How important is the aviation industry to the overall development of the economy?

ALLEN: The government has a very strong policy on the diversification of the economy. Here, transportation plays a large role in that, particularly tourism. Transportation also supports a wide range of industrial activities in this country. For example, we have requests from businessmen who want to bring their private jets into airports in Oman. This supports the industrial developments that are underway. These sorts of things are a very important part of the economy. We do not deal solely in the mass transportation of tourists. We operate at the high end as well, and that is very important.

To what extent has the government of Oman prioritized investment in aviation and transport?

ALLEN: The government of Oman is currently investing in six new airports. That is a huge project, and we understand it is one of the biggest projects that has ever been undertaken in Oman. It is a very exciting time. It coincides with a period of rapid growth in transportation, both in terms of airlines coming to Oman and passengers. Oman Air, the national carrier, has also seen huge growth from this. It is a very exciting time, and we are looking forward to new airports coming on stream in two or three years time to support this growth.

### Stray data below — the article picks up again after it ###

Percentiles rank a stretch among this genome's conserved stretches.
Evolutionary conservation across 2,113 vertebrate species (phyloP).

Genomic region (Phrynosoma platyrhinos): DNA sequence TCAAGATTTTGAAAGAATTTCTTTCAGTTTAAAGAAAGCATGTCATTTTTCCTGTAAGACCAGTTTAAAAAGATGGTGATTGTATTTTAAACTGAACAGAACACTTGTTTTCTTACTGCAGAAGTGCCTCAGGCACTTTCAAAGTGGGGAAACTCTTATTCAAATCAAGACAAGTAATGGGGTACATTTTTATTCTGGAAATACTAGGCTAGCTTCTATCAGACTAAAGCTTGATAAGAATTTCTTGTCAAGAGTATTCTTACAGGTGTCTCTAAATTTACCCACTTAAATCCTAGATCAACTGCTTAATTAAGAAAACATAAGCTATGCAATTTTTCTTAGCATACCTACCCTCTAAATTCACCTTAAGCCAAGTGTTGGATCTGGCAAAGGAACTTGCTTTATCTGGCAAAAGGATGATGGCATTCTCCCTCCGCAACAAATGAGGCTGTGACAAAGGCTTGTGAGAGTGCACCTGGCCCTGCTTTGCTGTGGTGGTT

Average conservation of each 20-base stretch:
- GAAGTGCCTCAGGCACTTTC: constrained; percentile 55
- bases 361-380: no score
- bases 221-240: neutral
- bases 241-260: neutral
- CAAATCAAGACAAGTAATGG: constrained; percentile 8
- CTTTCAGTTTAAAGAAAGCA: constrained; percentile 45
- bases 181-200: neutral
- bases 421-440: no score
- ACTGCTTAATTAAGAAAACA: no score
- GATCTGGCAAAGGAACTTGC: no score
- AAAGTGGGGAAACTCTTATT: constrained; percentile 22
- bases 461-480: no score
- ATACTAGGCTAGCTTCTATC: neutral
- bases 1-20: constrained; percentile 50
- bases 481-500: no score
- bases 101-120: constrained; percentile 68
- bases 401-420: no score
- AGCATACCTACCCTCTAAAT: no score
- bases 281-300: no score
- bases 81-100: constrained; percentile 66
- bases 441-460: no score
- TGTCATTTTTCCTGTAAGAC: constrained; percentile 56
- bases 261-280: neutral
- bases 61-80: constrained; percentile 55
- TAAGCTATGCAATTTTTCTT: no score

How many travelers is Oman seeing annually? What are your growth projections going forward?

ALLEN: We currently have 8m passengers per annum in Muscat airport, which is the gateway airport through Oman. The growth has been averaging 16%. We expect that to continue into the future, and maybe even grow stronger than that when the new airport emerges. The new airport is designed for 12m passengers, but it is easily extendable to 24m, 36m, and even 48m ultimately. There is no shortage of capacity planned, and we know we are confident that it will support aviation growth for many years to come.

What are your growth projections going forward?

ALLEN: Oman Airports has enjoyed very strong growth for a number of years, averaging 16% per annum. The reason for that is the strategic positioning of Oman. We are within a narrow body aircraft flight of one-third of the world’s population. Not only that, we are very close to developing nations. The number of Indians and Chinese entering the middle class every year is very large. We are only looking for a small proportion of that growth to come through Muscat Airport, and we are confidant we will achieve that. This growth can be partially attributed to the growth of Oman Air. They have had a strong fleet acquisition there for a number of years, and they are continuing with that. There are also other airlines as well. It is not just the national carrier. There are a wide spread of airlines, and there are a wide spread of markets contributing to this growth as well.

What challenges remain in Oman’s aviation sector?